VANCOUVER, B.C.--Presenters at the CanSecWest security conference detailed on Thursday how they can sniff data by analyzing keystroke vibrations using a laser trained on a shiny laptop or through electrical signals coming from a PC connected to a PS/2 keyboard and plugged into a socket.
Using equipment costing about $80, researchers from Inverse Path were able to point a laser on the reflective surface of a laptop between 50 feet and 100 feet away and determine what letters were typed.
Chief Security Engineer Andrea Barisani and hardware hacker Daniele Bianco used a handmade laser microphone device and a photo diode to measure the vibrations, software for analyzing the spectrograms of frequencies from different keystrokes, as well as technology to apply the data to a dictionary to try to guess the words. They used a technique called dynamic time warping that's typically used for speech recognition applications, to measure the similarity of signals.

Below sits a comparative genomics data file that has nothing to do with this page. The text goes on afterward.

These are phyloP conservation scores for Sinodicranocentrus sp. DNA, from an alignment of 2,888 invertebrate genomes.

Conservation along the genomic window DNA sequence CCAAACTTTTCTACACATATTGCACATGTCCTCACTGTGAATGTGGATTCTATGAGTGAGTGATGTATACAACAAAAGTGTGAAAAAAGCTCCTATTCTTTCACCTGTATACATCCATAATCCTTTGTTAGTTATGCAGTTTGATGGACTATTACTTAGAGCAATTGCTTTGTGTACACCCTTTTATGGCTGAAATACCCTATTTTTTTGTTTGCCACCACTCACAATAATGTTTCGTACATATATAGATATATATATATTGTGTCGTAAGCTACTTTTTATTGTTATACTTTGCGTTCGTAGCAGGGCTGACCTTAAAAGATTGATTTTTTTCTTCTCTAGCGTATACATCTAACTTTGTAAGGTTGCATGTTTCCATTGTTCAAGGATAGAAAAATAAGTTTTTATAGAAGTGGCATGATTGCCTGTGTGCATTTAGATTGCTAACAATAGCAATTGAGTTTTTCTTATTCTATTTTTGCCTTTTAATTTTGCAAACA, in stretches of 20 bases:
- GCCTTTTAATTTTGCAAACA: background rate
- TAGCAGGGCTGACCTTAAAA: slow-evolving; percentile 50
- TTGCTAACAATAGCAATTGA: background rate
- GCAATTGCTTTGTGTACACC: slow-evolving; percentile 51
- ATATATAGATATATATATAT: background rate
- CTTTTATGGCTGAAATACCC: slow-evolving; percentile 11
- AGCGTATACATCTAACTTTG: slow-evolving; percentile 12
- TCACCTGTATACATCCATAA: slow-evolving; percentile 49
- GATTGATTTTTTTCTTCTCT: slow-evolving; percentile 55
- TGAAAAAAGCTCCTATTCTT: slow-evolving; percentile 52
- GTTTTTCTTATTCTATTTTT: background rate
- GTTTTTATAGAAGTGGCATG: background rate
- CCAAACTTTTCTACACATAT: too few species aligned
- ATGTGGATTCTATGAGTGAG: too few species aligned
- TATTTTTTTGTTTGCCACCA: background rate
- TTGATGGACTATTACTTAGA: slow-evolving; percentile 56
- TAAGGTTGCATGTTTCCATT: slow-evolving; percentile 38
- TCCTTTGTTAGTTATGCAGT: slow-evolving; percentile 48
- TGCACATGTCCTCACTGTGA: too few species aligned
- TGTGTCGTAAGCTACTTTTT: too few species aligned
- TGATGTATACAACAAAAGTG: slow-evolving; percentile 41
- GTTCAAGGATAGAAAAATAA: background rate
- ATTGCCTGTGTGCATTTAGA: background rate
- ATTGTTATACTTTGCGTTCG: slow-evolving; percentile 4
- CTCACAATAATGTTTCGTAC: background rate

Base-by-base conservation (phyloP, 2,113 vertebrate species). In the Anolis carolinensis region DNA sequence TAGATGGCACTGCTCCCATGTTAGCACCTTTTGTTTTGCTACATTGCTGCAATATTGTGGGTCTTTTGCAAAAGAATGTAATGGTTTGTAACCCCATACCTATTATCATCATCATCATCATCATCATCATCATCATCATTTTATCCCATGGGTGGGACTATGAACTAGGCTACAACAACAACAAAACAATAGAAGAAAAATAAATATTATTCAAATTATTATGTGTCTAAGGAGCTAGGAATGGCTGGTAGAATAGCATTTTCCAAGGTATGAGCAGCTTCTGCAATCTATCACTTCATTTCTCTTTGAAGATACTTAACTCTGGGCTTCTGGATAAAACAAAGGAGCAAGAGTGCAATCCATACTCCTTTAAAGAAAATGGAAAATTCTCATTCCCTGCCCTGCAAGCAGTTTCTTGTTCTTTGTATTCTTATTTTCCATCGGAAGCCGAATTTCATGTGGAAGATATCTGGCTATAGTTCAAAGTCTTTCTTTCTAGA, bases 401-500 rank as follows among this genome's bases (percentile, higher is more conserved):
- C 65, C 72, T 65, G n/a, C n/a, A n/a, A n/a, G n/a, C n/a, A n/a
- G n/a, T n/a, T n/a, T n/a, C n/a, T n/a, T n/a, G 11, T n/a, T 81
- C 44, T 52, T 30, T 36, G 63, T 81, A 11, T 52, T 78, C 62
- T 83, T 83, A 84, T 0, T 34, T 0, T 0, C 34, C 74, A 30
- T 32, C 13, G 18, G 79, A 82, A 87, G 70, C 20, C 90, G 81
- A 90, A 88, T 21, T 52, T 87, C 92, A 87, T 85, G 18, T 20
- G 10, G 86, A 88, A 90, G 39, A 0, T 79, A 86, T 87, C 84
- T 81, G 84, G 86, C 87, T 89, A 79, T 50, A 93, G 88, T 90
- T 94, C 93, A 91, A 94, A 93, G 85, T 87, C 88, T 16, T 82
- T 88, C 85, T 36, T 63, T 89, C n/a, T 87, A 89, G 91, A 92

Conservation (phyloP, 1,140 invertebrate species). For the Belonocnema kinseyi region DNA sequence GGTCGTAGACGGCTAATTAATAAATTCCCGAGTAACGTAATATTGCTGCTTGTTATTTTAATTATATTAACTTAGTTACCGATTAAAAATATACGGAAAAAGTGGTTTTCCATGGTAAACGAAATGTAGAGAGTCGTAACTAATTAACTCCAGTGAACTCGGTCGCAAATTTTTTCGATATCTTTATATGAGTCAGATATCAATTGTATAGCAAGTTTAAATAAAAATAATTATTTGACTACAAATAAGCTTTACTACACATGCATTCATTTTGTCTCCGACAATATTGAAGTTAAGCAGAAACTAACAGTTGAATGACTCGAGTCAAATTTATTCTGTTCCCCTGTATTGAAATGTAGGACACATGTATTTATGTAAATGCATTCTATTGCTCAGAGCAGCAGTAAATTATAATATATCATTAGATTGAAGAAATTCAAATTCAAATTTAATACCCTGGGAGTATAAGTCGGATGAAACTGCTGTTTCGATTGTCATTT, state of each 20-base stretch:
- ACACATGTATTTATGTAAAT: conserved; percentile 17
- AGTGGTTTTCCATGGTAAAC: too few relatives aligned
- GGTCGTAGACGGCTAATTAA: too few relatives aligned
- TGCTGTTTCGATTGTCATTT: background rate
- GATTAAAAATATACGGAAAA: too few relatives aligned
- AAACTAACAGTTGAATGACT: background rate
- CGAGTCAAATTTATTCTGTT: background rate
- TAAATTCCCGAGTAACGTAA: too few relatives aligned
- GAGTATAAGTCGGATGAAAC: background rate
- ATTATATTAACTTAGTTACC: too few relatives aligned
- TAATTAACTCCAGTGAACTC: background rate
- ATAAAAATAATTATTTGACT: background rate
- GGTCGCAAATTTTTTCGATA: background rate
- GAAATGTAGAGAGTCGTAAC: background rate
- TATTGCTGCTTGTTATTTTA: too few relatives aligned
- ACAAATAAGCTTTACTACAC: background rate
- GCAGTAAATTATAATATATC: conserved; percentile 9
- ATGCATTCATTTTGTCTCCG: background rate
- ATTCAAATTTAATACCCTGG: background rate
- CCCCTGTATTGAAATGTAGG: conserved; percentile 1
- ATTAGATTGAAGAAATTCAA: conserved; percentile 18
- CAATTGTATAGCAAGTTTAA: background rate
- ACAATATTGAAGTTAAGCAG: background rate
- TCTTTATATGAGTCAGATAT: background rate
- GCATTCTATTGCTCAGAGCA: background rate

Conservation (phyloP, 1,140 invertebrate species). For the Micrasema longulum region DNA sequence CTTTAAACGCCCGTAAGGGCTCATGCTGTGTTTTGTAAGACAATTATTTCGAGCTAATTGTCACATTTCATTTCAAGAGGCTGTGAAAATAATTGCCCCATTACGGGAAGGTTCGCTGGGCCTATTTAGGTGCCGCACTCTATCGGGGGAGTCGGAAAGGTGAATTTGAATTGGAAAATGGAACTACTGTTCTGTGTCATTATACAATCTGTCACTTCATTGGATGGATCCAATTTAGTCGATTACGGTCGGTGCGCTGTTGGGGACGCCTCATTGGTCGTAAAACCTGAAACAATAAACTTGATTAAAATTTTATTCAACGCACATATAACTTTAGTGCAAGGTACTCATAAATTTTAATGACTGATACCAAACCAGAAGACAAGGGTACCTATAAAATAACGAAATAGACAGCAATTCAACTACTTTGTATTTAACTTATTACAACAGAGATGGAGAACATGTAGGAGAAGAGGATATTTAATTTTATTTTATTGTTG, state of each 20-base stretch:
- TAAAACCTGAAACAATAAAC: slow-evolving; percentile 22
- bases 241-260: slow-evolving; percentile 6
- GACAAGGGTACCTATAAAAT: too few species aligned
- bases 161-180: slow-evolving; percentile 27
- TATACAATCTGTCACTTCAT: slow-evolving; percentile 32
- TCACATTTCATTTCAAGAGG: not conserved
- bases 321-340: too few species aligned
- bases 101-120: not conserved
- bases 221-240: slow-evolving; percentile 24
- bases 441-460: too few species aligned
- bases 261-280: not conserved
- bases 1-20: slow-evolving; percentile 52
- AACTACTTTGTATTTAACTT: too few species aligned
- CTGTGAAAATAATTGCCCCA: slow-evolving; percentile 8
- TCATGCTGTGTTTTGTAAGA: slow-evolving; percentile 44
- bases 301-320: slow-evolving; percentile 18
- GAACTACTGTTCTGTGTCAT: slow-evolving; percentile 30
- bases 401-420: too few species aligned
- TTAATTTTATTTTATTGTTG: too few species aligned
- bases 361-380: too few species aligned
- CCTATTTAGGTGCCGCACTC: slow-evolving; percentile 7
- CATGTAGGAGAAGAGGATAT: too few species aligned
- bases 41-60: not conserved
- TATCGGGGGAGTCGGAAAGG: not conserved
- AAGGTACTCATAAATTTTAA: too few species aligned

Line-of-sight on the laptop is needed, but it works through a glass window, they said. Using an infrared laser would prevent a victim from knowing they were being spied on.More...